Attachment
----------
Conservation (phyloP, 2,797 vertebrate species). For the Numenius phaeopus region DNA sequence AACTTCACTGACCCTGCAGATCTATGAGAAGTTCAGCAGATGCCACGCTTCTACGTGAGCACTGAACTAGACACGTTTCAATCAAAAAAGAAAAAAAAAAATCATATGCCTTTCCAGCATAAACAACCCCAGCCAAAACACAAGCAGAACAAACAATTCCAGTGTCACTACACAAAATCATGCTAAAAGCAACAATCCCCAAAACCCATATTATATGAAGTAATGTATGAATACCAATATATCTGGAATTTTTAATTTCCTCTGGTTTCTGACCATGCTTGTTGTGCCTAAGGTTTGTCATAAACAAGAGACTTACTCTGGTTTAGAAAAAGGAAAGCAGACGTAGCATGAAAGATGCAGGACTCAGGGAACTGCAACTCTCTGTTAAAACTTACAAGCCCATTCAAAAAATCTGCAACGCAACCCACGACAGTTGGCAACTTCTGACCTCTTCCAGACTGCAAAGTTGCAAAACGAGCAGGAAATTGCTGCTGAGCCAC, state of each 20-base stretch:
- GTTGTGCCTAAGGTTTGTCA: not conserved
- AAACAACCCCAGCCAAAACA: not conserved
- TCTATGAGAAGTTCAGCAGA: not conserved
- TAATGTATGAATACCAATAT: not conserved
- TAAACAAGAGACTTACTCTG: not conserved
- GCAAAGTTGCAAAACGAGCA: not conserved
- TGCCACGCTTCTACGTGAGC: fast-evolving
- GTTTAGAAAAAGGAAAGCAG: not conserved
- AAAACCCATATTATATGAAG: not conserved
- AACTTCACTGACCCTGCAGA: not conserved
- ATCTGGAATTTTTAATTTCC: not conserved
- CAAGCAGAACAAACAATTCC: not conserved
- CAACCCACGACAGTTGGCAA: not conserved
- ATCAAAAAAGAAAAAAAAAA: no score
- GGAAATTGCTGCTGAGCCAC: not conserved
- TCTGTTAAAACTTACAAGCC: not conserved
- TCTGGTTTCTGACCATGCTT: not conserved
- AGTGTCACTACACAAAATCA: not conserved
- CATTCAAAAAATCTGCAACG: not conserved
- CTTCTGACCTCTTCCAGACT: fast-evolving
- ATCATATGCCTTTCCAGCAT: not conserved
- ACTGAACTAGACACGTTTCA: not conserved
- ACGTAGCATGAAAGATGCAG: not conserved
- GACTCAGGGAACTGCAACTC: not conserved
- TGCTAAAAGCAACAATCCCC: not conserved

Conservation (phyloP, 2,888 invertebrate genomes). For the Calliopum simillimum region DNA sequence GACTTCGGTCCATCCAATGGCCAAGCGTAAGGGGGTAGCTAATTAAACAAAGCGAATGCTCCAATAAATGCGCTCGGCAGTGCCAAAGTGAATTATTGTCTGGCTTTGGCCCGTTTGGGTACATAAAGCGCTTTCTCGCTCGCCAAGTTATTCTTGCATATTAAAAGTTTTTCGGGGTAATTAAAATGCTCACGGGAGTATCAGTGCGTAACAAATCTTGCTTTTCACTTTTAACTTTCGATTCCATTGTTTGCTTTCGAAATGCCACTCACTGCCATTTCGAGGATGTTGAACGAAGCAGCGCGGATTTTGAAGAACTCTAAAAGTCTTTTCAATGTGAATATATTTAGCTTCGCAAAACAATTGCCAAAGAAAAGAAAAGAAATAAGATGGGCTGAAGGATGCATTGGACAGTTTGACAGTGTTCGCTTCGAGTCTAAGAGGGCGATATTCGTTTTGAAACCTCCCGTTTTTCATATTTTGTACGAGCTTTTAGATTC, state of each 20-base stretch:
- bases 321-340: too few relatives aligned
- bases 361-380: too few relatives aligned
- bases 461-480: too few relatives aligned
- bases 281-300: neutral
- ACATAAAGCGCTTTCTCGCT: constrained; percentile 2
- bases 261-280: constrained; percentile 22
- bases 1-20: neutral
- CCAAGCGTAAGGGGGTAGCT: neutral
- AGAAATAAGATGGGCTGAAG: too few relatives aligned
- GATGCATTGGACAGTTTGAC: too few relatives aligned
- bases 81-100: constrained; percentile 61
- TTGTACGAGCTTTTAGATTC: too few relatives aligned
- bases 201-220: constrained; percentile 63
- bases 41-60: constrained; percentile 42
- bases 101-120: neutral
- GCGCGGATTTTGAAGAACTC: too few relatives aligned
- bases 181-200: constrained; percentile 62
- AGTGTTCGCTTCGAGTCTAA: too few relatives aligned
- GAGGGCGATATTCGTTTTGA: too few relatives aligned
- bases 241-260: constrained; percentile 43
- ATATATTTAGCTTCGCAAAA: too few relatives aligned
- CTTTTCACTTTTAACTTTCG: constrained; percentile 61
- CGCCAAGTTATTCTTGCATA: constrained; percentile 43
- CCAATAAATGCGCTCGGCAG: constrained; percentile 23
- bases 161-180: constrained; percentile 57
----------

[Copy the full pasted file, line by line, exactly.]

Conservation (phyloP, 2,797 vertebrate species). For the Numenius phaeopus region DNA sequence AACTTCACTGACCCTGCAGATCTATGAGAAGTTCAGCAGATGCCACGCTTCTACGTGAGCACTGAACTAGACACGTTTCAATCAAAAAAGAAAAAAAAAAATCATATGCCTTTCCAGCATAAACAACCCCAGCCAAAACACAAGCAGAACAAACAATTCCAGTGTCACTACACAAAATCATGCTAAAAGCAACAATCCCCAAAACCCATATTATATGAAGTAATGTATGAATACCAATATATCTGGAATTTTTAATTTCCTCTGGTTTCTGACCATGCTTGTTGTGCCTAAGGTTTGTCATAAACAAGAGACTTACTCTGGTTTAGAAAAAGGAAAGCAGACGTAGCATGAAAGATGCAGGACTCAGGGAACTGCAACTCTCTGTTAAAACTTACAAGCCCATTCAAAAAATCTGCAACGCAACCCACGACAGTTGGCAACTTCTGACCTCTTCCAGACTGCAAAGTTGCAAAACGAGCAGGAAATTGCTGCTGAGCCAC, state of each 20-base stretch:
- GTTGTGCCTAAGGTTTGTCA: not conserved
- AAACAACCCCAGCCAAAACA: not conserved
- TCTATGAGAAGTTCAGCAGA: not conserved
- TAATGTATGAATACCAATAT: not conserved
- TAAACAAGAGACTTACTCTG: not conserved
- GCAAAGTTGCAAAACGAGCA: not conserved
- TGCCACGCTTCTACGTGAGC: fast-evolving
- GTTTAGAAAAAGGAAAGCAG: not conserved
- AAAACCCATATTATATGAAG: not conserved
- AACTTCACTGACCCTGCAGA: not conserved
- ATCTGGAATTTTTAATTTCC: not conserved
- CAAGCAGAACAAACAATTCC: not conserved
- CAACCCACGACAGTTGGCAA: not conserved
- ATCAAAAAAGAAAAAAAAAA: no score
- GGAAATTGCTGCTGAGCCAC: not conserved
- TCTGTTAAAACTTACAAGCC: not conserved
- TCTGGTTTCTGACCATGCTT: not conserved
- AGTGTCACTACACAAAATCA: not conserved
- CATTCAAAAAATCTGCAACG: not conserved
- CTTCTGACCTCTTCCAGACT: fast-evolving
- ATCATATGCCTTTCCAGCAT: not conserved
- ACTGAACTAGACACGTTTCA: not conserved
- ACGTAGCATGAAAGATGCAG: not conserved
- GACTCAGGGAACTGCAACTC: not conserved
- TGCTAAAAGCAACAATCCCC: not conserved

Conservation (phyloP, 2,888 invertebrate genomes). For the Calliopum simillimum region DNA sequence GACTTCGGTCCATCCAATGGCCAAGCGTAAGGGGGTAGCTAATTAAACAAAGCGAATGCTCCAATAAATGCGCTCGGCAGTGCCAAAGTGAATTATTGTCTGGCTTTGGCCCGTTTGGGTACATAAAGCGCTTTCTCGCTCGCCAAGTTATTCTTGCATATTAAAAGTTTTTCGGGGTAATTAAAATGCTCACGGGAGTATCAGTGCGTAACAAATCTTGCTTTTCACTTTTAACTTTCGATTCCATTGTTTGCTTTCGAAATGCCACTCACTGCCATTTCGAGGATGTTGAACGAAGCAGCGCGGATTTTGAAGAACTCTAAAAGTCTTTTCAATGTGAATATATTTAGCTTCGCAAAACAATTGCCAAAGAAAAGAAAAGAAATAAGATGGGCTGAAGGATGCATTGGACAGTTTGACAGTGTTCGCTTCGAGTCTAAGAGGGCGATATTCGTTTTGAAACCTCCCGTTTTTCATATTTTGTACGAGCTTTTAGATTC, state of each 20-base stretch:
- bases 321-340: too few relatives aligned
- bases 361-380: too few relatives aligned
- bases 461-480: too few relatives aligned
- bases 281-300: neutral
- ACATAAAGCGCTTTCTCGCT: constrained; percentile 2
- bases 261-280: constrained; percentile 22
- bases 1-20: neutral
- CCAAGCGTAAGGGGGTAGCT: neutral
- AGAAATAAGATGGGCTGAAG: too few relatives aligned
- GATGCATTGGACAGTTTGAC: too few relatives aligned
- bases 81-100: constrained; percentile 61
- TTGTACGAGCTTTTAGATTC: too few relatives aligned
- bases 201-220: constrained; percentile 63
- bases 41-60: constrained; percentile 42
- bases 101-120: neutral
- GCGCGGATTTTGAAGAACTC: too few relatives aligned
- bases 181-200: constrained; percentile 62
- AGTGTTCGCTTCGAGTCTAA: too few relatives aligned
- GAGGGCGATATTCGTTTTGA: too few relatives aligned
- bases 241-260: constrained; percentile 43
- ATATATTTAGCTTCGCAAAA: too few relatives aligned
- CTTTTCACTTTTAACTTTCG: constrained; percentile 61
- CGCCAAGTTATTCTTGCATA: constrained; percentile 43
- CCAATAAATGCGCTCGGCAG: constrained; percentile 23
- bases 161-180: constrained; percentile 57